Updated: Sep 2, 2020
Destroyer, El Knucklehead, Pea Shooter, Captain America. If these names mean something to you, then a ride—preferably on a motorcycle—over to the Cultural Center of Cape Cod is in order.
“Art on Two Wheels: A Century of Motorcycles and Related Artwork,” featuring a collection of 42 restored motorcycles (mostly Harley-Davidsons), along with a large assortment of related artwork and collectibles, is on view through November 24 at the Cultural Center. The extensive show takes up the center’s main floor and three first-floor galleries.
In conjunction with the show, the center put out a call to artists to respond to the theme of the open road, resulting in a show of paintings, photographs and even a motorcycle-themed art quilt that spills over into the Cultural Center’s education wing.
The bikes, artwork, posters, vintage riding suits and more are all the property of the Cape’s own David McGraw, who has collected and restored bikes for more than 40 years.
The show is reminiscent of the Museum of Fine Arts’ 2001 show, “Dangerous Curves: Art of the Guitar,” and will appeal to anyone who has enjoyed the antique cars at Heritage Museums & Gardens.
Are motorcycles art? That’s a subjective question. If you think that one of the purposes of art is to make us see something in a different light, then seeing these bikes, polished and shiny, beautifully restored with their bold lines and bright colors, and arranged on the floor of the Cultural Center, results in the answer being yes: it makes you see the bikes differently. I suspect many people will come see the show because they themselves ride bikes, or have ridden them, and the show will hold a nostalgia factor for them. Or maybe people, even those same people, have experiences of restoring bikes themselves and have an interest in seeing these bikes, the oldest of which dates from 1915.
But for the average person, myself included, who have little experience with motorcycles, the bikes still resonate. Maybe it’s me. I have a penchant for vintage diners, polished steel and neon, and not just because I find that look beautiful, but also because they speak to me of authenticity, American ingenuity and promise. A run-down diner can often be returned to its former glory; an old motorcycle, can as well.
Motorcycles, like diners, also speak to the notion of the open road. Of travel and adventure but also of the possibility new beginnings. If one can restore a run-down motorcycle, then maybe, likewise, one can reinvent one’s self. These are some of the universal feelings that motorcycles evoke.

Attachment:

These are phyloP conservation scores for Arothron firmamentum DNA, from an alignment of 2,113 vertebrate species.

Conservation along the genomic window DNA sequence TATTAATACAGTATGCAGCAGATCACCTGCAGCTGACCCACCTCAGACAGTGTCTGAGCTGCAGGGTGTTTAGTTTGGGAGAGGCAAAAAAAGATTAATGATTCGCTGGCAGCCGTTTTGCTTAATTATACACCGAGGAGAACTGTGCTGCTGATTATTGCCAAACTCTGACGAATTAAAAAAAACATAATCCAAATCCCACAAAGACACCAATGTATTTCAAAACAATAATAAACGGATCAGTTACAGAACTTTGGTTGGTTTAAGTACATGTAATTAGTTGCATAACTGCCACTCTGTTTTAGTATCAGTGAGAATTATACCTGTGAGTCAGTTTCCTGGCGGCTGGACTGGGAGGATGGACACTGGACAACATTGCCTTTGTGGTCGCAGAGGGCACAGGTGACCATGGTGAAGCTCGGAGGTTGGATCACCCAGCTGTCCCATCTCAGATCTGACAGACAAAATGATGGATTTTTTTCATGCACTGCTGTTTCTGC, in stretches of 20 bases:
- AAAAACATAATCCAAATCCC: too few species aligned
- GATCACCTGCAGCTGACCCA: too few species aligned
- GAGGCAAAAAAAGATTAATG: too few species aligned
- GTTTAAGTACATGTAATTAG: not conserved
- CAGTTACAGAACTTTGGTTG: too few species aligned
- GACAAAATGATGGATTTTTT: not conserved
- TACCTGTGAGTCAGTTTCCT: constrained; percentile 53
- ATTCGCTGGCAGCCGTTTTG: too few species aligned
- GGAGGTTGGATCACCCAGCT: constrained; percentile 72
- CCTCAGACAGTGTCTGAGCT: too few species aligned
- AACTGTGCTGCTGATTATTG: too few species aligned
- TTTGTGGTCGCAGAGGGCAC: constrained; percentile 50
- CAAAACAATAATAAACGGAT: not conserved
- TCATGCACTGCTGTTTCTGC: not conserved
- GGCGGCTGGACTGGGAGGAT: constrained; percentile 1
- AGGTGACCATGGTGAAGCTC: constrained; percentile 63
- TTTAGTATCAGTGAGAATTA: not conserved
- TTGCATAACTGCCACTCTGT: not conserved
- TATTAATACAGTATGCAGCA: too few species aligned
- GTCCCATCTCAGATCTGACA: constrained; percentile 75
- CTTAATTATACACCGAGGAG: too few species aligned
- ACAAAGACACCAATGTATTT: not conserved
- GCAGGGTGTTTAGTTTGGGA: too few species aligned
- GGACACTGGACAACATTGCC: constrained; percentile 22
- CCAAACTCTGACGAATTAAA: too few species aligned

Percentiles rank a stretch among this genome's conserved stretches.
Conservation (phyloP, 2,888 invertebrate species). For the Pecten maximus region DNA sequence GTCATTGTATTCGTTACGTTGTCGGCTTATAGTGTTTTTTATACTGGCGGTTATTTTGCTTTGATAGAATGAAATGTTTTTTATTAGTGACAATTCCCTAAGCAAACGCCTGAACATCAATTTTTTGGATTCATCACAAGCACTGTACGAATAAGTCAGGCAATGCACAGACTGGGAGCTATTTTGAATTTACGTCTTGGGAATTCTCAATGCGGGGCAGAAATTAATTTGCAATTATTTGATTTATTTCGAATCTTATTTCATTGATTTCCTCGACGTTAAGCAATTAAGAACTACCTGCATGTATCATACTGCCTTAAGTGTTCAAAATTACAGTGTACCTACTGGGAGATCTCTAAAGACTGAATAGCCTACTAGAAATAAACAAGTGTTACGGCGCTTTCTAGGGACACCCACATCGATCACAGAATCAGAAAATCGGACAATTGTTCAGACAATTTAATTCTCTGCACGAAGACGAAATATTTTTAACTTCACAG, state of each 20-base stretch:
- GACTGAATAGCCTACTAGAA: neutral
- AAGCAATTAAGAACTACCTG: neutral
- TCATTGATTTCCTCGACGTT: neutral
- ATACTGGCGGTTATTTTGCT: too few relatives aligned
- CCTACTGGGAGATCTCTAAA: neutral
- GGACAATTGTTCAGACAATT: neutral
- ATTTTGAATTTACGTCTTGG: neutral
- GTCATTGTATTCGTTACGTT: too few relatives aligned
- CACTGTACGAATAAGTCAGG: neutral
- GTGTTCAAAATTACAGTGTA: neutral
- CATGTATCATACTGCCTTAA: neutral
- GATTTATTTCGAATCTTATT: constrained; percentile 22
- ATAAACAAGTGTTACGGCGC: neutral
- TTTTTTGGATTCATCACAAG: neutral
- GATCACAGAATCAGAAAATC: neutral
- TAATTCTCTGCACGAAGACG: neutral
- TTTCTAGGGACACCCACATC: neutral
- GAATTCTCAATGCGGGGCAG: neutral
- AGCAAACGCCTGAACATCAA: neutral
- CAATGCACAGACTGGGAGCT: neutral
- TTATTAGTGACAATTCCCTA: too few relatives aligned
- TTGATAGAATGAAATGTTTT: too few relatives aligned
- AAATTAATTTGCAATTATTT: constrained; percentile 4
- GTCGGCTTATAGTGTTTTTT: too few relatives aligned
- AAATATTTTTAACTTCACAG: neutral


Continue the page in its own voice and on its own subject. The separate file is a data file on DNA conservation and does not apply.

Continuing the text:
From a graphic design point of view, even the lettering on the bikes is worth a close look. How many different designs were used for the Harley-Davidson logo? How did that lettering change over the years?
The shapes of motorcycle seats and handlebars have also evolved and changed; the bikes in the show display many different styles.
Memorabilia in the show includes posters of bike competitions, from scrambles to hill climbs, large events at established race tracks, and events held at fairgrounds.
Along with the earliest bikes, most of which were unobtrusive browns and army greens in color, were several harrowing propaganda posters encouraging the use of motorcycles in highway patrols to curb the multitude of fatalities that were befalling children in traffic accidents at the hands of negligent automotive drivers. These stark posters with bold imagery are also appealing for their design. Later posters on display in one of the gallery’s side rooms feature the psychedelic lettering and neon colors of the late 1960s and early 1970s.
Looking both futuristic and vintage simultaneously, the exhibit contains a Harley-Davidson 1970 XLCH Land Speed Streamliner, a vehicle that looks more submarine than motorcycle.
A three-tiered display case holds tin and cast iron toy motorcycles, many complete with tiny riders and a display of old oil cans and other maintenance items.
The show contains several posters from 1969’s “Easy Rider,” perhaps the most well-known motorcycle movie of all time. It also contains a Captain America, the type of chopper ridden by Peter Fonda’s character, Wyatt, in the iconic film.
A raffle in conjunction with the show includes the chance to win a hand-painted helmet donated by Harley-Davidson USA, a basket of wines, wine glasses and other accoutrements, and a 1,000-plus-piece motorcycle LEGO kit.
If you’ve never been to the Cultural Center of Cape Cod, let “Art on Two Wheels” be your excuse to check it out. The original building is the former Bass River Savings Bank, restored by a group of dedicated volunteers in the early 2000s. The education building, set behind the original center, opened in 2016. Along with hosting gallery shows, the center offers art and culinary classes, lectures, poetry readings and workshops, plus evening concerts, performances and sober socials.
“Art on Two Wheels” was seeing moderate traffic the day I visited—a crisp, midweek afternoon in September. Admission to the show is $10 and includes viewing the newer rooms in the education building.
The Cultural Center of Cape Cod, 307 Old Main Street in South Yarmouth, is open Monday through Friday from 9 AM to 5 PM, Saturdays from 10 AM to 5 PM, and Sundays from noon to 5 PM.